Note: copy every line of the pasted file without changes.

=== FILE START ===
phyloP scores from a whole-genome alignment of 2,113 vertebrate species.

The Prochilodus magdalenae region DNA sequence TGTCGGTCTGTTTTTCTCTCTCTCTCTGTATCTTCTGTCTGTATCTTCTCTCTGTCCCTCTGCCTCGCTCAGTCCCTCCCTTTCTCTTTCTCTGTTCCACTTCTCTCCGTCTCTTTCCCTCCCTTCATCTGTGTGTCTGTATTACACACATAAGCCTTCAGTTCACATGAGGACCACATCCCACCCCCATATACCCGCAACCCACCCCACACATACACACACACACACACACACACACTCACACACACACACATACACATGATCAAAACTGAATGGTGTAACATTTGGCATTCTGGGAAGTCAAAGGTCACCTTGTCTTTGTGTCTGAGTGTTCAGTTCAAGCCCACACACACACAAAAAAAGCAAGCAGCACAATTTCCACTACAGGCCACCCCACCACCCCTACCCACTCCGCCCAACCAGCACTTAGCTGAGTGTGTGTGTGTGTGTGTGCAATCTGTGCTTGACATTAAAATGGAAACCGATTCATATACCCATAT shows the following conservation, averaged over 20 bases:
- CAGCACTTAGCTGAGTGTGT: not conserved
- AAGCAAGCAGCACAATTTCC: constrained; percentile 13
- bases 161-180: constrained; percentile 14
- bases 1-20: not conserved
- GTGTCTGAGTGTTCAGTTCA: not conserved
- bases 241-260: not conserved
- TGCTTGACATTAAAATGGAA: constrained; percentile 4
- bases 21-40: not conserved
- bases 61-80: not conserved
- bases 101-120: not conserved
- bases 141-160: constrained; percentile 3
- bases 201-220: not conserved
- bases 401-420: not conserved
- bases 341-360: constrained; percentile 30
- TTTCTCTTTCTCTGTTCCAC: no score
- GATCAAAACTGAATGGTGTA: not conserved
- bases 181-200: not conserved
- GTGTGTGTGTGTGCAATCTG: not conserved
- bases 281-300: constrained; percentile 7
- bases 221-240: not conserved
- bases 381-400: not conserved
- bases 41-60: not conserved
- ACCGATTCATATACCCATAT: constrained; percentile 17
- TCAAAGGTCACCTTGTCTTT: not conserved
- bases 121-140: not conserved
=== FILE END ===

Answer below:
phyloP scores from a whole-genome alignment of 2,113 vertebrate species.

The Prochilodus magdalenae region DNA sequence TGTCGGTCTGTTTTTCTCTCTCTCTCTGTATCTTCTGTCTGTATCTTCTCTCTGTCCCTCTGCCTCGCTCAGTCCCTCCCTTTCTCTTTCTCTGTTCCACTTCTCTCCGTCTCTTTCCCTCCCTTCATCTGTGTGTCTGTATTACACACATAAGCCTTCAGTTCACATGAGGACCACATCCCACCCCCATATACCCGCAACCCACCCCACACATACACACACACACACACACACACACTCACACACACACACATACACATGATCAAAACTGAATGGTGTAACATTTGGCATTCTGGGAAGTCAAAGGTCACCTTGTCTTTGTGTCTGAGTGTTCAGTTCAAGCCCACACACACACAAAAAAAGCAAGCAGCACAATTTCCACTACAGGCCACCCCACCACCCCTACCCACTCCGCCCAACCAGCACTTAGCTGAGTGTGTGTGTGTGTGTGTGCAATCTGTGCTTGACATTAAAATGGAAACCGATTCATATACCCATAT shows the following conservation, averaged over 20 bases:
- CAGCACTTAGCTGAGTGTGT: not conserved
- AAGCAAGCAGCACAATTTCC: constrained; percentile 13
- bases 161-180: constrained; percentile 14
- bases 1-20: not conserved
- GTGTCTGAGTGTTCAGTTCA: not conserved
- bases 241-260: not conserved
- TGCTTGACATTAAAATGGAA: constrained; percentile 4
- bases 21-40: not conserved
- bases 61-80: not conserved
- bases 101-120: not conserved
- bases 141-160: constrained; percentile 3
- bases 201-220: not conserved
- bases 401-420: not conserved
- bases 341-360: constrained; percentile 30
- TTTCTCTTTCTCTGTTCCAC: no score
- GATCAAAACTGAATGGTGTA: not conserved
- bases 181-200: not conserved
- GTGTGTGTGTGTGCAATCTG: not conserved
- bases 281-300: constrained; percentile 7
- bases 221-240: not conserved
- bases 381-400: not conserved
- bases 41-60: not conserved
- ACCGATTCATATACCCATAT: constrained; percentile 17
- TCAAAGGTCACCTTGTCTTT: not conserved
- bases 121-140: not conserved